requirement, the claimant is presumed disabled.
See 20 C.F.R. § 416.924(a)-(d) (1997).
The Commissioner’s regulations provide that if a child’s impairment or impairments
are not medically equal, or functionally equivalent in severity to a listed impairment, the child
is not disabled. See 20 C.F.R. § 416.924(d)(2) (1997). In determining whether a child's
impairment functionally equals a listed impairment, an ALJ must consider the extent to
which the impairment limits the child’s ability to function in the following six “domains” of
life: (1) acquiring and using information; (2) attending and completing tasks; (3) interacting
and relating with others; (4) moving about and manipulating objects; (5) caring for oneself;
and (6) health and physical well-being. Shinn ex rel. Shinn v. Comm'r of Soc. Sec., 391 F.3d
1276, 1279 (11th Cir. 2004); 20 C.F.R. § 416.926a(b)(1). A child’s impairment functionally
equals a listed impairment, and thus constitutes a disability, if the child’s limitations are
“marked” in two of the six life domains, or if the child's limitations are “extreme” in one of
the six domains. Shinn, 391 F.3d at 1279; 20 C.F.R. § 416.926a(d).
In reviewing the Commissioner’s decision, the court asks only whether his findings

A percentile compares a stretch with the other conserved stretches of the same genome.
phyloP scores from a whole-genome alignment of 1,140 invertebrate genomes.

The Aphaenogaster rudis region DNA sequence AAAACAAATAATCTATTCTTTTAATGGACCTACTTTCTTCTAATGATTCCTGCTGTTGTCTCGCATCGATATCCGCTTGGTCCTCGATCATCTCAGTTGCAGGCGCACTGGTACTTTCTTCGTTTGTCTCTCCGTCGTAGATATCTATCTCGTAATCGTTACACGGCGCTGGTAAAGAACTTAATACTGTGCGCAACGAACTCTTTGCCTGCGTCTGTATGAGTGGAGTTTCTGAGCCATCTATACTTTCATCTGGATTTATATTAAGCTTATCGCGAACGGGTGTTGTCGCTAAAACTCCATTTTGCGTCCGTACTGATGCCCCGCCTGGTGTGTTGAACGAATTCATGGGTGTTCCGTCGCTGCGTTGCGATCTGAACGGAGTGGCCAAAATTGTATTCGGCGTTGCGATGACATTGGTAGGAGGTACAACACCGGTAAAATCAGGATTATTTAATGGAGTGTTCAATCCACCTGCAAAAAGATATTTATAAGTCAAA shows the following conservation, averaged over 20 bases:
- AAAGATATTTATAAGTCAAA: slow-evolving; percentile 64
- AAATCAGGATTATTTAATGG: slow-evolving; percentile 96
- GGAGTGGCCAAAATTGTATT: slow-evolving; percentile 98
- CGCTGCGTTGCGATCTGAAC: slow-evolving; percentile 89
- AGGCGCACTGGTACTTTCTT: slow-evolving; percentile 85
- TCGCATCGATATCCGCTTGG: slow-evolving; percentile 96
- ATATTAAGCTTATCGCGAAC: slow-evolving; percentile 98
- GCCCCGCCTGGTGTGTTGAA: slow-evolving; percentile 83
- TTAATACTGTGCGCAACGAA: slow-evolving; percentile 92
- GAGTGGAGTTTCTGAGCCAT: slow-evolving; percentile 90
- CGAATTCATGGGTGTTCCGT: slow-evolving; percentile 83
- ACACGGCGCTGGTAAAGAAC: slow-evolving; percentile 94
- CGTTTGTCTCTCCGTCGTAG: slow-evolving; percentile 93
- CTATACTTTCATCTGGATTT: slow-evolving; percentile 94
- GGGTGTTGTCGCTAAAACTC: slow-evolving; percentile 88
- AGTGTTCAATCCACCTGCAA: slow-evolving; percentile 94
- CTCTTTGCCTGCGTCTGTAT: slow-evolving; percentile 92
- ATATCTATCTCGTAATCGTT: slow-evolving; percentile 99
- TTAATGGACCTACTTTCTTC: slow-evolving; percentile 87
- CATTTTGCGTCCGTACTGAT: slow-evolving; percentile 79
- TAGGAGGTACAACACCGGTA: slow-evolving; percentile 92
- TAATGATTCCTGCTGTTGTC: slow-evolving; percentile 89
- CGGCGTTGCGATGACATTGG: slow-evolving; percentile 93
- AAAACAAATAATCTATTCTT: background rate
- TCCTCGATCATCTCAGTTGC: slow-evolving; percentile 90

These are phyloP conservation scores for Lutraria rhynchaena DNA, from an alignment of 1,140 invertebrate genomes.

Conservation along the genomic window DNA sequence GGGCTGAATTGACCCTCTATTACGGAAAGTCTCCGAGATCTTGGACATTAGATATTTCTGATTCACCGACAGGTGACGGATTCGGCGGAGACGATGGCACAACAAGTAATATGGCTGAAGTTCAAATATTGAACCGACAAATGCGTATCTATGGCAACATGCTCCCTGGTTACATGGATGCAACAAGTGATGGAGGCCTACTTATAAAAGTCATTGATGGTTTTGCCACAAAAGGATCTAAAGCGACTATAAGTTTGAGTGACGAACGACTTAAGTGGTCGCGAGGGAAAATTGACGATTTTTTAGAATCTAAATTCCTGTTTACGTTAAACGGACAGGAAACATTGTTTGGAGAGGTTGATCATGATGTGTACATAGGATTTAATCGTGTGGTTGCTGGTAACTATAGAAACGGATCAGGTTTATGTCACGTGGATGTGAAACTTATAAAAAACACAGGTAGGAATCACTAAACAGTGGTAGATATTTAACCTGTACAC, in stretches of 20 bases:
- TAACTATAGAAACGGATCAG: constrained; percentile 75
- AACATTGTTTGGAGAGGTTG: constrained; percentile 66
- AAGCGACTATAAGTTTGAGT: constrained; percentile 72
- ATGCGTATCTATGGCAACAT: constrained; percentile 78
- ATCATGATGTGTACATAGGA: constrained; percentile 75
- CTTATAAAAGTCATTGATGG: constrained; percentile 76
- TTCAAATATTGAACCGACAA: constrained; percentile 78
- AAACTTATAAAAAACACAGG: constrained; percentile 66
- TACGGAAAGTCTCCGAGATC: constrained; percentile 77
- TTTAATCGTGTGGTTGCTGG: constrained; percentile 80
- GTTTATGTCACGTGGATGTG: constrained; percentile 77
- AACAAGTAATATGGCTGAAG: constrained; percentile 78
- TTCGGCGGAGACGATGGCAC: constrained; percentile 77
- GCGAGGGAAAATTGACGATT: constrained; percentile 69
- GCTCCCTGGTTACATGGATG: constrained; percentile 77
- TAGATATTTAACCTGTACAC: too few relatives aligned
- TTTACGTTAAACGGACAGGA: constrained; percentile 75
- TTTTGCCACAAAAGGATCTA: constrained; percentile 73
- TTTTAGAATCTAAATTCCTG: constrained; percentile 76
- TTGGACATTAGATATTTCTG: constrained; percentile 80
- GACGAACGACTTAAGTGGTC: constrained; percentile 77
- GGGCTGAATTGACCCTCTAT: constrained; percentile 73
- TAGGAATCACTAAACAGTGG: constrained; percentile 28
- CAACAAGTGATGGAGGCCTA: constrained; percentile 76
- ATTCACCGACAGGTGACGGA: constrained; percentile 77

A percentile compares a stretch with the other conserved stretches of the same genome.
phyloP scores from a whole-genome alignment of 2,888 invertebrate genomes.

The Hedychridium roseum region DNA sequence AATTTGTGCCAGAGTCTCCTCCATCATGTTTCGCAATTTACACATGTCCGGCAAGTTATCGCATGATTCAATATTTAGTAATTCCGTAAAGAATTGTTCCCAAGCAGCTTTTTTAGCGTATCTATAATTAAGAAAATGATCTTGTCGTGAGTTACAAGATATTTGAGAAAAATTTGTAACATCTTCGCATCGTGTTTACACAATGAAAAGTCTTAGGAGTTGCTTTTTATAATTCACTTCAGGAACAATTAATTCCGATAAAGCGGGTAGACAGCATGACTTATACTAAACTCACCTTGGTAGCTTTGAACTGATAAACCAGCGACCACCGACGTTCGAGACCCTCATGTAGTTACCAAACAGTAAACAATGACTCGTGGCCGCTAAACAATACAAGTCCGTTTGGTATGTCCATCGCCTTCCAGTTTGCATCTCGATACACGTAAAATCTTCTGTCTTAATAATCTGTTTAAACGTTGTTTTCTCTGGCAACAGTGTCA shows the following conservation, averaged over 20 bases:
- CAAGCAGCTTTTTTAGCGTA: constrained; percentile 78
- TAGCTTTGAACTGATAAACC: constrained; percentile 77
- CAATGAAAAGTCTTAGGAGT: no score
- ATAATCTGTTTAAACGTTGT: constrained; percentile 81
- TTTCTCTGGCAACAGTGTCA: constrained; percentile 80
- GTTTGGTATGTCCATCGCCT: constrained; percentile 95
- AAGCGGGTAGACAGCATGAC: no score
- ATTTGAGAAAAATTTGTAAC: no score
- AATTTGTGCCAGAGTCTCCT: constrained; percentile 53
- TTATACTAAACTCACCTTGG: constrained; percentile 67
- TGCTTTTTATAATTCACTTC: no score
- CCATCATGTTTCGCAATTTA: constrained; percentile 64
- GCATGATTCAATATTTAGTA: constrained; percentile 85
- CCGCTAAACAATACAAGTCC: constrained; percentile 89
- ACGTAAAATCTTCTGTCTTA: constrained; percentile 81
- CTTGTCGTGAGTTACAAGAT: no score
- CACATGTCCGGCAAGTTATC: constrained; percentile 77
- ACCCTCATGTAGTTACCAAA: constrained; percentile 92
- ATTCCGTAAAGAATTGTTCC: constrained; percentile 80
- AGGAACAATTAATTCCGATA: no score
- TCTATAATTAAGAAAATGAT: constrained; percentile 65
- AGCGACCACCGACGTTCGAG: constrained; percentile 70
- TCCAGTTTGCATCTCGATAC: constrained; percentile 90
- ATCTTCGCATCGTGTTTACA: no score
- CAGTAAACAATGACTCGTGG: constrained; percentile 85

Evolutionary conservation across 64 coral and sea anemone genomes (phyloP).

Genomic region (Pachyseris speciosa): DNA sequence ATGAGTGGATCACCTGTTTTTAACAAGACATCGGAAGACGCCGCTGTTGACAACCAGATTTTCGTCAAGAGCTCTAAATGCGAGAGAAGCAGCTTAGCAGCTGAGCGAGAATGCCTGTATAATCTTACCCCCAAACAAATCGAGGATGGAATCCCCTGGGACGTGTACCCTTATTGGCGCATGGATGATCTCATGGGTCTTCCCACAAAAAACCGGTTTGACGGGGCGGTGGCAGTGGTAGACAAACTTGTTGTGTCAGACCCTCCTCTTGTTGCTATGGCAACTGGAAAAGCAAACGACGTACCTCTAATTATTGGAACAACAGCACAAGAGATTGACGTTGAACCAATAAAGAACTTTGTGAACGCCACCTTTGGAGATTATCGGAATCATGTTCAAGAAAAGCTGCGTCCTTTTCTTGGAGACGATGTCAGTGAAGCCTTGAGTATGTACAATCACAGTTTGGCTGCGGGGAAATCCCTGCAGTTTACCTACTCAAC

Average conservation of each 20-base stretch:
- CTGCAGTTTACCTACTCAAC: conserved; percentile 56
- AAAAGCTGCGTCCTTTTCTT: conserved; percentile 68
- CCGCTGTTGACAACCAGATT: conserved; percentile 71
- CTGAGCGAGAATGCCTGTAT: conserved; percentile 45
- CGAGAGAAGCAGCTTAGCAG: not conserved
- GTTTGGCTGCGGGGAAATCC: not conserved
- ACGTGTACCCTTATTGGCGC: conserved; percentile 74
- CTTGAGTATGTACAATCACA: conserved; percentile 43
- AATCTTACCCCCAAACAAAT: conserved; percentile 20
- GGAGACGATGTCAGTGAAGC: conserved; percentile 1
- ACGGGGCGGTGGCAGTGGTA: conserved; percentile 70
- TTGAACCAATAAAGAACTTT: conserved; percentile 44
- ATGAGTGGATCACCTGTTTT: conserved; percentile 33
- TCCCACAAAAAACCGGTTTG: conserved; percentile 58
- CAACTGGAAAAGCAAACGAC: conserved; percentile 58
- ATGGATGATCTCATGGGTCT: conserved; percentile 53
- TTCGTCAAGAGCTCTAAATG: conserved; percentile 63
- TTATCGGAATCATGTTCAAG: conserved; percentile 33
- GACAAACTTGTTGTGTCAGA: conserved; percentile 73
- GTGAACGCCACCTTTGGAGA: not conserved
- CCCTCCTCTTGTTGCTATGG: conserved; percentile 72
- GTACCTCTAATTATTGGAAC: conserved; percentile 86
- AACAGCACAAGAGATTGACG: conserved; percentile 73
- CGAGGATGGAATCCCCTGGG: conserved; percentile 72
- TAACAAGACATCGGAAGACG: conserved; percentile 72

concerning the steps are supported by substantial evidence. Dyer v. Barnhart, 395 F.3d
1206, 1210 (11th Cir. 2005). Substantial evidence is “more than a scintilla,” but less than a
preponderance: it “is such relevant evidence as a reasonable person would accept as adequate
to support a conclusion.” Crawford v. Comm'r of Soc. Sec., 363 F.3d 1155, 1158–59 (11th
Cir. 2004) (quotation marks omitted). The court “may not decide the facts anew, reweigh
the evidence, or substitute . . . [its] judgment for that of the [Commissioner].” Phillips v.
Barnhart, 357 F.3d 1232, 1240 n. 8 (11th Cir. 2004) (alteration in original) (quotation marks
The court must, however, conduct an “exacting examination of the
[Commissioner's] conclusions of law.” Martin v. Sullivan, 894 F.2d 1520, 1529 (11th Cir.
As presented by the plaintiff, the sole issue before the court is whether “[t]he ALJ
erred in finding that the claimant did not “meet” the criteria for presumptive disability under
Listing 112.05D.” (Pl’s Br., doc. # 14, at 2). It is to this issue that the court now turns.
A. Introduction. M.T.S. was born on October 16, 2001. She was eight years old
on the date of the hearing. (R. 43). Her mother alleges an onset date of November 11, 2008,
and asserts that M.T.S. is disabled due to developmental delays, asthma, headaches, and
gastroesophageal reflux disease (GERD). (R. 140). Following the hearing, the ALJ found
that M.T.S. was not engaged in substantial gainful activity, and had severe impairments of
“asthma, developmental delay, speech language delay, gastroesophageal reflux disease,
headaches, and borderline intellectual functioning.” (R. 21). The ALJ found that M.T.S.’s
poor vision was not a severe impairment because M.T.S was wearing glasses at the
administrative hearing. (Id.) The ALJ further concluded that M.T.S. does not have an
impairment or combination of impairments that meet or medically or functionally equal one